Robert Mapplethorpe's photography is instantly recognisable. Harking back to classical ideals of the gendered body, his powerful and provocative portraits of friends and acquaintances have made him one of the most important artists of the 20th century.Read More
Captured in formats ranging from 20" x 24" colour Polaroids, photogravures, platinum prints on paper and linen, Cibachrome, and dye transfer colour prints, Robert Mapplethorpe's subjects also comprise still lives, especially of orchids and calla lilies, along with children and statues. It is the photographs of his contemporaries, however—such as Andy Warhol, Patti Smith, Louise Bourgeois, and Grace Jones—for which he is most well-known. Often containing erotic content, Robert Mapplethorpe's photographs have been cited as emancipatory by LGBT activists, though they endured much controversy throughout his lifetime.
Born in Queens in New York in 1946, Robert Mapplethorpe received a BFA from the Pratt Institute in Brooklyn in 1963, where he had studied painting, drawing, and sculpture. It was the purchase of a Polaroid camera in 1970 that launched Mapplethorpe's photography practice, also allowing him to continue his multimedia experimentations with collage. In 1973, Light Gallery in New York hosted his first solo exhibition with a collection of Polaroid photographs. In 1975, Mapplethorpe transitioned to medium-format photography, using a Hasselblad camera to capture figures active in New York's underground scene, from musicians and artists to pornographic film stars.
Throughout the 1980s, Robert Mapplethorpe furthered his technique and experience in commercial projects that included album cover art for musicians and photographs for Interview magazine, run by Andy Warhol. One of these musicians was Patti Smith—a long-term collaborator and lover, for whom Mapplethorpe created the imagery on her albums Horses in 1975, Waves in 1979—by which time the two artists were no longer romantically involved—and Dream of Life in 1988. In another collaborative instance, Andy Warhol introduced actress, singer, songwriter, and model Grace Jones to Mapplethorpe, who captured her prior to her performance at Paradise Garage in 1984, covered in bold white markings that were painted on her body by Keith Haring.
Inspired by the work of Victorian photographer Julia Margaret Cameron, Robert Mapplethorpe also captured many photographs of children in a manner that provided contrast to the staged images of adults. The inability to direct the children resulted in more playful images, but of no less formal beauty to his other photographs—all of which were guided by a search for 'perfection in form'. This pursuit is most pertinently conveyed in his photographs of the human figure, working with the muscular bodies of individuals such as Lisa Lyon—the first World Women's Body Building Champion—and dancer Derrick Cross to create sculptural renderings of the human body.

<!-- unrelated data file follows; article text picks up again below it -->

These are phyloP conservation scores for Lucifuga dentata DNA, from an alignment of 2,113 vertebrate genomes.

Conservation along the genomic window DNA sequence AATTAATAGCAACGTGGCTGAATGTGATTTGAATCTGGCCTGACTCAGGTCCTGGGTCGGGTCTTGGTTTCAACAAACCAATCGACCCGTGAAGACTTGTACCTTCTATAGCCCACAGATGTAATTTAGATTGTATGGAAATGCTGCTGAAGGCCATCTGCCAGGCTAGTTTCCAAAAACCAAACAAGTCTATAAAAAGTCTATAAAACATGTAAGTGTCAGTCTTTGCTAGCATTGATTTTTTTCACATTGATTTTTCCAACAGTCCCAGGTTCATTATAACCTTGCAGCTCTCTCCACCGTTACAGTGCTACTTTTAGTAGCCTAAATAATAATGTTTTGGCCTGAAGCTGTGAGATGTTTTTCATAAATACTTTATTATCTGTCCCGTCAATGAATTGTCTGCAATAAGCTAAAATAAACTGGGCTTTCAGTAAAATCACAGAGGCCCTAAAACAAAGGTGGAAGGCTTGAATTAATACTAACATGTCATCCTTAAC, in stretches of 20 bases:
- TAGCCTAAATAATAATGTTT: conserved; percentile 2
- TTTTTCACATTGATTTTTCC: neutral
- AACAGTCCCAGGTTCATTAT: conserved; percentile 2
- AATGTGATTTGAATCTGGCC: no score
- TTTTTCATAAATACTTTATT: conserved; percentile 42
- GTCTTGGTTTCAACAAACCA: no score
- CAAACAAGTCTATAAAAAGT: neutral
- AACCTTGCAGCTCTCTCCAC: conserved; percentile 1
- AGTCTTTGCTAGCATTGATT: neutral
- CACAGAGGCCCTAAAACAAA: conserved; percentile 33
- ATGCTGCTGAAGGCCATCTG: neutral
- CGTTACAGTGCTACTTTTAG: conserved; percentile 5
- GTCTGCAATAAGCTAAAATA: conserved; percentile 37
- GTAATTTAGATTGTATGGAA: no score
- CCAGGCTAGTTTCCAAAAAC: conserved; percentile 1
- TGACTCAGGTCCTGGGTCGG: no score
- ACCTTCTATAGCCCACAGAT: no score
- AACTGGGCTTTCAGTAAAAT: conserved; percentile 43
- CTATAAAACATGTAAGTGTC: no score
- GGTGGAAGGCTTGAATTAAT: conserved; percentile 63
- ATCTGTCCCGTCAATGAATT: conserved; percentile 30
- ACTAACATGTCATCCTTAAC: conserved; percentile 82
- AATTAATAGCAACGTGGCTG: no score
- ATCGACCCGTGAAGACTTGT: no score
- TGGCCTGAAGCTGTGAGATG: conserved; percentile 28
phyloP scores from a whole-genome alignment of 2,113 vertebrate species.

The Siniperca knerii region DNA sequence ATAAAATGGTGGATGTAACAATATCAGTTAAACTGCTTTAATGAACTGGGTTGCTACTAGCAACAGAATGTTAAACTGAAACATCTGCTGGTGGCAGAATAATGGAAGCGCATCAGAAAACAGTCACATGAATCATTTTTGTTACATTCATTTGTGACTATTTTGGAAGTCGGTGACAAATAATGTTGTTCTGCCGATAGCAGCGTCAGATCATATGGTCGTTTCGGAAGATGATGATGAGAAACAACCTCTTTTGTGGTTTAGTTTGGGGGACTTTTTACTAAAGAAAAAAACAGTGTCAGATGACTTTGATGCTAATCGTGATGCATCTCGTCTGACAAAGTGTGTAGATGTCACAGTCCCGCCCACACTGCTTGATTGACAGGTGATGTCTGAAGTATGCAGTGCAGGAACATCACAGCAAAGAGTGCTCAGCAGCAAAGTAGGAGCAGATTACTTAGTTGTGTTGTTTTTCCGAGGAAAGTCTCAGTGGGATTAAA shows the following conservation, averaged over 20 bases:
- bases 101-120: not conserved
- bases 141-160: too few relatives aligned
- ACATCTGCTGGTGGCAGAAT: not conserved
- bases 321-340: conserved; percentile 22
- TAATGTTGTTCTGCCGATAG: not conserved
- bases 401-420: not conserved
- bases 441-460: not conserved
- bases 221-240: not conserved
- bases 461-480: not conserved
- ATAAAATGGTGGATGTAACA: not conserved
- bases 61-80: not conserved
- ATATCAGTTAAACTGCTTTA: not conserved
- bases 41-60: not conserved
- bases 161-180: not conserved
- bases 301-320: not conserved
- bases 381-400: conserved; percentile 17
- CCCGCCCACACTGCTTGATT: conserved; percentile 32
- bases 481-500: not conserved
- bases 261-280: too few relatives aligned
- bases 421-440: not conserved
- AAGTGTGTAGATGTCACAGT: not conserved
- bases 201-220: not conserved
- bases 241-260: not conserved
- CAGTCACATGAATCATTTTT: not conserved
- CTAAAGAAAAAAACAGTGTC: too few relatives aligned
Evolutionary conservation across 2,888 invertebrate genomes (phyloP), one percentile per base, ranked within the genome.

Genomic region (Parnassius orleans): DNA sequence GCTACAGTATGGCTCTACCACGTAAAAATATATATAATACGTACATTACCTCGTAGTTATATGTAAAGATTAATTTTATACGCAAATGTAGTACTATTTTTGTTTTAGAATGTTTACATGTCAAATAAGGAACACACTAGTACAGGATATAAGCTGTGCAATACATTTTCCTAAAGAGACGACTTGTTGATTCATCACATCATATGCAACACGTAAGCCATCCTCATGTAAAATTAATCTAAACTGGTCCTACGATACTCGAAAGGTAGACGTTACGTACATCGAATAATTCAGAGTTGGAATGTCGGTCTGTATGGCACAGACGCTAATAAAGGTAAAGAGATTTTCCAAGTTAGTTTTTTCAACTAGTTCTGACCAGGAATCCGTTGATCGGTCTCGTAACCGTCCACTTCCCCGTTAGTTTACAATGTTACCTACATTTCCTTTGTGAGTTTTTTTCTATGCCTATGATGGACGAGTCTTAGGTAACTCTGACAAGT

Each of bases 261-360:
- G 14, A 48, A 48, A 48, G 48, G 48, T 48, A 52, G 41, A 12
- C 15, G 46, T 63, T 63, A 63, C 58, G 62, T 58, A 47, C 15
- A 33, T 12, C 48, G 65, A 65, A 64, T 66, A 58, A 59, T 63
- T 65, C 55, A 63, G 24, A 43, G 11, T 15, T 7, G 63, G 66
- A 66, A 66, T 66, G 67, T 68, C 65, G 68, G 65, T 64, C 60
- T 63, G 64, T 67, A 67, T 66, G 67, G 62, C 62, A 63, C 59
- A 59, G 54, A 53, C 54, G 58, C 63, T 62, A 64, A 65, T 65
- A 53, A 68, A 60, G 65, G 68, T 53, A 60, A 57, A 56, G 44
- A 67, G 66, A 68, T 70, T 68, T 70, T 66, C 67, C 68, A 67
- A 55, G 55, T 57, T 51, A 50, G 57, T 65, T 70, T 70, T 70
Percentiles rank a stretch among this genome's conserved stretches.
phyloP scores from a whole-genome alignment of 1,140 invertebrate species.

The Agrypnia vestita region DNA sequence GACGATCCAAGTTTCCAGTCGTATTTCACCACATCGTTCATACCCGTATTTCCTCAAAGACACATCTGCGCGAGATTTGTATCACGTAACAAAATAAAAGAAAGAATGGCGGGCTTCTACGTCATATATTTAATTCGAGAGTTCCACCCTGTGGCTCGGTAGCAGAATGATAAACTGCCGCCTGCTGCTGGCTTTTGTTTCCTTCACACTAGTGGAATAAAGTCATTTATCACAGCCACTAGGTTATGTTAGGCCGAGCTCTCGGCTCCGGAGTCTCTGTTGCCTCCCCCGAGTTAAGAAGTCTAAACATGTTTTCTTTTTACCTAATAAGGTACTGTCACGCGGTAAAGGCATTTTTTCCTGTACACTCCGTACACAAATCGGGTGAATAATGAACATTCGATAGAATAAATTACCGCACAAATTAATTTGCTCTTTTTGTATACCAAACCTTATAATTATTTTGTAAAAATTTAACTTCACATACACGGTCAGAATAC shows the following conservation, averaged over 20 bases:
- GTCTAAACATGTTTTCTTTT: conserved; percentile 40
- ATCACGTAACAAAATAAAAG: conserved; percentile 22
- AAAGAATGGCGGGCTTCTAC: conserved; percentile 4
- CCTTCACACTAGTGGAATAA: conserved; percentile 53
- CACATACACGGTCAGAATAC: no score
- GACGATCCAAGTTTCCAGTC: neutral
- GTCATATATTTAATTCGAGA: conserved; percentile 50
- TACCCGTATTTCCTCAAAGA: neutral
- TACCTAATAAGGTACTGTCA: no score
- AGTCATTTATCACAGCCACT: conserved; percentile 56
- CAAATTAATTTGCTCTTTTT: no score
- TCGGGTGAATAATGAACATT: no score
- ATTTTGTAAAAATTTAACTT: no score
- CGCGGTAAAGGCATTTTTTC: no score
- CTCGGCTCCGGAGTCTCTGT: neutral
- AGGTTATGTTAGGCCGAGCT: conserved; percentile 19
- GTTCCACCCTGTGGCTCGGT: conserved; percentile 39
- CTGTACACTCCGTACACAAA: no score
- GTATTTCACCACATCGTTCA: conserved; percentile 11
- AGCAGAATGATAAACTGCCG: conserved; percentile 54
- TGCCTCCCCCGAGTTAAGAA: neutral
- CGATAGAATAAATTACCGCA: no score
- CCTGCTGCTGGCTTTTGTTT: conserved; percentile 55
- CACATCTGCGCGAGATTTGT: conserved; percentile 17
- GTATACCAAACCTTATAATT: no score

In 1986, Robert Mapplethorpe was diagnosed with AIDS. Up until his death in 1989, the artist produced many self-portraits reflecting on life, mortality, and identity. In Self Portrait of 1988, for instance, the artist defiantly grasps a skull-adorned cane—his face receding into the black image plane, staring directly forward. Prior to his death, Mapplethorpe received his first large-scale institutional exhibition at the Whitney Museum of American Art, and set up the Robert Mapplethorpe Foundation to support photography and AIDS- and HIV-related research.
Biography by Sherry Paik Ocula | 2020
Discovered on Instagram, the work will be seen by millions.
The digital showcase of 20th century art takes place from 28–31 October.
'Where did you learn about this artist?' asked the dubious women to her well-heeled husband as she peered ever closer into a photograph of a leather daddy pissing into the mouth of another man. 'Magazines, movies, posters,' the husband mumbled. 'He's pretty famous.' The woman shrugged. 'I've never heard of him before,' she said before turning to...
The life and work of Robert Mapplethorpe (1946-1989), one of the most influential artists and photographers of the 20th century, will be examined by Kunsthal Rotterdam this summer. Opening more than two decades after his death, the show focuses on key works that remain controversial and test the limits of what is artistically possible. a...
A major new Andy Warhol exhibition, a retrospective of Robert Mapplethorpe’s photography and work by modernist artists Georgia O’Keeffe, Margaret Preston and Grace Cossington Smith are among the highlights of the Art Gallery of New South Wales’ 2017 program, which was announced on Tuesday.
An immersive, site-specific exhibition titled Human Condition is currently taking up residency at a former hospital in West Adams, Los Angeles – once known as Los Angeles Metropolitan Medical Center. Opening in 1971, it was the first Black-owned hospital in the California city, running until the neighbourhood’s decline and revelations...